It’s fascinating that something that ended 800 years ago still manages to find its way into contemporary political and social issues. But in many ways, we are still arguing about the period of the Crusades (1096-1271 A.D.). Depending upon our largely ideological perspective, the Crusades were either a military effort to win back the Holy Land for Christendom, or a major effort mounted by the imperialist West to contain and control Islam. That’s an oversimplification, of course, but it does point to how interpretations of history have become hostage to political ideology.
To sort through the politics surrounding the Crusades, it’s helpful to take an in-depth look at what actually happened. This is the task historian Thomas Asbridge takes upon himself in The Crusades: The Authoritative History of the War for the Holy Land (2011). And it’s no surprise that what happened is far more complex that contemporary political understanding acknowledges.
Asbridge, a reader in Medieval History at Queen Mary, University of London, and the author of The Greatest Knight: The Remarkable Life of William Marshal, the Power Behind Five English Thrones (2014), The Crusades: The War for the Holy Land (2010) and The First Crusade: A New History (2004), has served as a writer, presenter, and consultant for numerous television documentaries and radio programs, including for the BBC and HBO. He received a B.A. in Ancient and Medieval History at Cardiff University and a Ph.D. in Medieval History from Royal Holloway, University of London.
And what Asbridge provides in indeed an authoritative, in-depth, and highly detailed account of the four crusades, what sparked them, what happened, and how the forces of Islam responded. While significant differences existed for each of the four (and the failed Children’s Crusade), they did share certain common characteristics:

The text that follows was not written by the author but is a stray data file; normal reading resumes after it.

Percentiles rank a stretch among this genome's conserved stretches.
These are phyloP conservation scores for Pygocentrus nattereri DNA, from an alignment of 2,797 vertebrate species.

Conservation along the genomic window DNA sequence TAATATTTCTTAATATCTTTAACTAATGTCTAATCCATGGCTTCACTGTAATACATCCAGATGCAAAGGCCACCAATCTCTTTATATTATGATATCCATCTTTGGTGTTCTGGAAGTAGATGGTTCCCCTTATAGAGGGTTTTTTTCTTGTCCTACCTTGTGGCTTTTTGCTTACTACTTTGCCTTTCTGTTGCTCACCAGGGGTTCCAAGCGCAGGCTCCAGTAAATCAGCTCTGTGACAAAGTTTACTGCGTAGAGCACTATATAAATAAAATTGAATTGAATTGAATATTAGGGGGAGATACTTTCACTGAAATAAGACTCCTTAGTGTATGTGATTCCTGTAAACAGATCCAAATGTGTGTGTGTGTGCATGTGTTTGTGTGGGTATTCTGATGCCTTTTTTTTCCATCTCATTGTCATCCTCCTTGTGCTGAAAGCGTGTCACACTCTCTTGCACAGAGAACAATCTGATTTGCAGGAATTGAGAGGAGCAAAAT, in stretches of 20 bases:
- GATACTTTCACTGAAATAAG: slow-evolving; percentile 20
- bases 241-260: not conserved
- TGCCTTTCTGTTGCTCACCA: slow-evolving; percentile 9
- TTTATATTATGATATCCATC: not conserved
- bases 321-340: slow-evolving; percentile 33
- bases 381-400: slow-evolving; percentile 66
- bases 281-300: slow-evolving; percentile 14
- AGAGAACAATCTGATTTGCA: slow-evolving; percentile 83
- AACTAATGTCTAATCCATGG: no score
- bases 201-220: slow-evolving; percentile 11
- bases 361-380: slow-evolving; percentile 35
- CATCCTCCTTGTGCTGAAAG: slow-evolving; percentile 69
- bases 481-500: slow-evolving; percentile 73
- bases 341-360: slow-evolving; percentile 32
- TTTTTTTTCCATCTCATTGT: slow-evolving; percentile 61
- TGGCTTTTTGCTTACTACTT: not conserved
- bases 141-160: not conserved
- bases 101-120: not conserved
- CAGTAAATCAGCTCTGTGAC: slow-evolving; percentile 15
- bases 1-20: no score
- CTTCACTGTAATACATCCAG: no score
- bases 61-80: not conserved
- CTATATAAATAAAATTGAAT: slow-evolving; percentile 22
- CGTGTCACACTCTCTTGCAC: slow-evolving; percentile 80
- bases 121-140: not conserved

· The Roman Catholic Church and the pope played significant roles.
· Crusade leaders’ desire for fame and renown, not to mention territory, likely matched the religious fervor that propelled each of the four crusades.
· Islam had historically been a geopolitical threat. Islamic forces had been defeated at Tours in France in 732 A.D. and remained a constantly encroaching threat to the Byzantine Empire.
· Islam was far from a monolith. It was often as fractured and disunited as the crusader forces themselves, and various Islamic rulers and commanders had no problem often working for and against the Crusaders.
· The Byzantine Empire, with good reason, had as much concern with the crusaders as it did with Islamic powers. It, too, was not above playing both ends against the middle, if it saw a benefit for itself.
· The territory conquered by the crusaders varied greatly over the 200 years of crusade history, waxing and waning to a remarkable degree.
· Many, if not all, crusaders had a genuine belief in regaining the Holy Land, and especially Jerusalem, for Christianity.
In the end, the crusaders retreated; the Holy Land once again remained under Islamic control until the British Mandate for Palestine following World War I.
The Crusades tells a comprehensive story of a tumultuous period in European and Middle Eastern history. It was not the almost cartoon-like story we hear today. Instead, it was a series of complex developments fueled on both sides by religious fervor and individual ambition.
Top illustration: The King of France and the Holy Roman Emperor fighting Saracens.